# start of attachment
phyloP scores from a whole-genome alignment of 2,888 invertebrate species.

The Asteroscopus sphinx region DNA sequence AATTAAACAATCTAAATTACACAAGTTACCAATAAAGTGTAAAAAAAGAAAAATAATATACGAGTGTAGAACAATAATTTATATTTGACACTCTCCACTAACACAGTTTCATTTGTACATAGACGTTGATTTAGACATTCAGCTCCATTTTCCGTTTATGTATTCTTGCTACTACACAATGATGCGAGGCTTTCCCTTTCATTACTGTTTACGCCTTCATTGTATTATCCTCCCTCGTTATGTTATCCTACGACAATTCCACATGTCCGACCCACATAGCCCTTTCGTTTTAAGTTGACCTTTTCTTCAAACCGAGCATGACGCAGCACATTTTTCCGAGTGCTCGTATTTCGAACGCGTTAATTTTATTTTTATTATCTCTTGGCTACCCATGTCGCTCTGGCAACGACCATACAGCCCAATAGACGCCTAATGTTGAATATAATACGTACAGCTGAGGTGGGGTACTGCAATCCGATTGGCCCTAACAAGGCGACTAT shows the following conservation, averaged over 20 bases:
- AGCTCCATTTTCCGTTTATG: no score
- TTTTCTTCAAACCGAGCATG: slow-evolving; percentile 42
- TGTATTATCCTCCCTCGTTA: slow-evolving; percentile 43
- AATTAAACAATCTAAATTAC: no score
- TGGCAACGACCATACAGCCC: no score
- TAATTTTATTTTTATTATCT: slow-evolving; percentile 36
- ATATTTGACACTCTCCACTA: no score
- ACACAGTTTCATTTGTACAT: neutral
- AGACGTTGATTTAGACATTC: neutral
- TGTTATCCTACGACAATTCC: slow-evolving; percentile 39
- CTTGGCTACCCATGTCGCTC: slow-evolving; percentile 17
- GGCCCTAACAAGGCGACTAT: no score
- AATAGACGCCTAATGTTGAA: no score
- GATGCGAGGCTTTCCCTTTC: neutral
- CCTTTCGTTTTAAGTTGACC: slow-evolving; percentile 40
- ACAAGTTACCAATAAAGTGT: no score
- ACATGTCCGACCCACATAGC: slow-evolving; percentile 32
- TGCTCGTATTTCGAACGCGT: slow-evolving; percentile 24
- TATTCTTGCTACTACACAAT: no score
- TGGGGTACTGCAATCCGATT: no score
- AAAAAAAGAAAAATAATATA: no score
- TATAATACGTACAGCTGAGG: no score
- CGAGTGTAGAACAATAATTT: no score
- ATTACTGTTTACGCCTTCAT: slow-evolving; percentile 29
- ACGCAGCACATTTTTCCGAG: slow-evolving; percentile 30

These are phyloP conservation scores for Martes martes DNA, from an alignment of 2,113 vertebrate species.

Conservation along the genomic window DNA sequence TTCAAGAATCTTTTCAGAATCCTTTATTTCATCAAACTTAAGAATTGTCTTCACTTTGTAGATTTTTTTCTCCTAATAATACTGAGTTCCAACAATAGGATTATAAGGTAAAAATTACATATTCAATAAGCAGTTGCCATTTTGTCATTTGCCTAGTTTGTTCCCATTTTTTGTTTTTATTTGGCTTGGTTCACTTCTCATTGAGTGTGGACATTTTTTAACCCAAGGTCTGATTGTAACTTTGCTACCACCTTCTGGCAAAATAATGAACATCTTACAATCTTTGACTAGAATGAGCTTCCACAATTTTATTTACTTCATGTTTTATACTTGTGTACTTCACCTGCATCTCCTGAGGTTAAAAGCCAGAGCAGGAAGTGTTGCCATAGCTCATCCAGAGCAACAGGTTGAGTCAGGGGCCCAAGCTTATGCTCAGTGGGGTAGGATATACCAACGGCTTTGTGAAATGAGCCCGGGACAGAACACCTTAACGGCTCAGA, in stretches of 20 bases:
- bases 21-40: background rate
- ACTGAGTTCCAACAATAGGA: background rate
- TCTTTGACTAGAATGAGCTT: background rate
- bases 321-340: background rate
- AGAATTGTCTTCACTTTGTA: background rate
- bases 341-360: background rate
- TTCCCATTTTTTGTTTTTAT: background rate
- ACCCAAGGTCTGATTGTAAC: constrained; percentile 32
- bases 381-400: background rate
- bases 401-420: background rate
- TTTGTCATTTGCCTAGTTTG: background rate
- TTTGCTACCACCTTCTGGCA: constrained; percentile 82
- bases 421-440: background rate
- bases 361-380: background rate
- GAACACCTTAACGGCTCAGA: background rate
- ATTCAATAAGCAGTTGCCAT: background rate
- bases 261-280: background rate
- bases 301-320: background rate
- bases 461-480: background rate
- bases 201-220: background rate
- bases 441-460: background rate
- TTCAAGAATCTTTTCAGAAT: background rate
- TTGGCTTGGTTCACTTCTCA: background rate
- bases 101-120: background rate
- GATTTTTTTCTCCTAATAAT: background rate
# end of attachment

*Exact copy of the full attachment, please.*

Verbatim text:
phyloP scores from a whole-genome alignment of 2,888 invertebrate species.

The Asteroscopus sphinx region DNA sequence AATTAAACAATCTAAATTACACAAGTTACCAATAAAGTGTAAAAAAAGAAAAATAATATACGAGTGTAGAACAATAATTTATATTTGACACTCTCCACTAACACAGTTTCATTTGTACATAGACGTTGATTTAGACATTCAGCTCCATTTTCCGTTTATGTATTCTTGCTACTACACAATGATGCGAGGCTTTCCCTTTCATTACTGTTTACGCCTTCATTGTATTATCCTCCCTCGTTATGTTATCCTACGACAATTCCACATGTCCGACCCACATAGCCCTTTCGTTTTAAGTTGACCTTTTCTTCAAACCGAGCATGACGCAGCACATTTTTCCGAGTGCTCGTATTTCGAACGCGTTAATTTTATTTTTATTATCTCTTGGCTACCCATGTCGCTCTGGCAACGACCATACAGCCCAATAGACGCCTAATGTTGAATATAATACGTACAGCTGAGGTGGGGTACTGCAATCCGATTGGCCCTAACAAGGCGACTAT shows the following conservation, averaged over 20 bases:
- AGCTCCATTTTCCGTTTATG: no score
- TTTTCTTCAAACCGAGCATG: slow-evolving; percentile 42
- TGTATTATCCTCCCTCGTTA: slow-evolving; percentile 43
- AATTAAACAATCTAAATTAC: no score
- TGGCAACGACCATACAGCCC: no score
- TAATTTTATTTTTATTATCT: slow-evolving; percentile 36
- ATATTTGACACTCTCCACTA: no score
- ACACAGTTTCATTTGTACAT: neutral
- AGACGTTGATTTAGACATTC: neutral
- TGTTATCCTACGACAATTCC: slow-evolving; percentile 39
- CTTGGCTACCCATGTCGCTC: slow-evolving; percentile 17
- GGCCCTAACAAGGCGACTAT: no score
- AATAGACGCCTAATGTTGAA: no score
- GATGCGAGGCTTTCCCTTTC: neutral
- CCTTTCGTTTTAAGTTGACC: slow-evolving; percentile 40
- ACAAGTTACCAATAAAGTGT: no score
- ACATGTCCGACCCACATAGC: slow-evolving; percentile 32
- TGCTCGTATTTCGAACGCGT: slow-evolving; percentile 24
- TATTCTTGCTACTACACAAT: no score
- TGGGGTACTGCAATCCGATT: no score
- AAAAAAAGAAAAATAATATA: no score
- TATAATACGTACAGCTGAGG: no score
- CGAGTGTAGAACAATAATTT: no score
- ATTACTGTTTACGCCTTCAT: slow-evolving; percentile 29
- ACGCAGCACATTTTTCCGAG: slow-evolving; percentile 30

These are phyloP conservation scores for Martes martes DNA, from an alignment of 2,113 vertebrate species.

Conservation along the genomic window DNA sequence TTCAAGAATCTTTTCAGAATCCTTTATTTCATCAAACTTAAGAATTGTCTTCACTTTGTAGATTTTTTTCTCCTAATAATACTGAGTTCCAACAATAGGATTATAAGGTAAAAATTACATATTCAATAAGCAGTTGCCATTTTGTCATTTGCCTAGTTTGTTCCCATTTTTTGTTTTTATTTGGCTTGGTTCACTTCTCATTGAGTGTGGACATTTTTTAACCCAAGGTCTGATTGTAACTTTGCTACCACCTTCTGGCAAAATAATGAACATCTTACAATCTTTGACTAGAATGAGCTTCCACAATTTTATTTACTTCATGTTTTATACTTGTGTACTTCACCTGCATCTCCTGAGGTTAAAAGCCAGAGCAGGAAGTGTTGCCATAGCTCATCCAGAGCAACAGGTTGAGTCAGGGGCCCAAGCTTATGCTCAGTGGGGTAGGATATACCAACGGCTTTGTGAAATGAGCCCGGGACAGAACACCTTAACGGCTCAGA, in stretches of 20 bases:
- bases 21-40: background rate
- ACTGAGTTCCAACAATAGGA: background rate
- TCTTTGACTAGAATGAGCTT: background rate
- bases 321-340: background rate
- AGAATTGTCTTCACTTTGTA: background rate
- bases 341-360: background rate
- TTCCCATTTTTTGTTTTTAT: background rate
- ACCCAAGGTCTGATTGTAAC: constrained; percentile 32
- bases 381-400: background rate
- bases 401-420: background rate
- TTTGTCATTTGCCTAGTTTG: background rate
- TTTGCTACCACCTTCTGGCA: constrained; percentile 82
- bases 421-440: background rate
- bases 361-380: background rate
- GAACACCTTAACGGCTCAGA: background rate
- ATTCAATAAGCAGTTGCCAT: background rate
- bases 261-280: background rate
- bases 301-320: background rate
- bases 461-480: background rate
- bases 201-220: background rate
- bases 441-460: background rate
- TTCAAGAATCTTTTCAGAAT: background rate
- TTGGCTTGGTTCACTTCTCA: background rate
- bases 101-120: background rate
- GATTTTTTTCTCCTAATAAT: background rate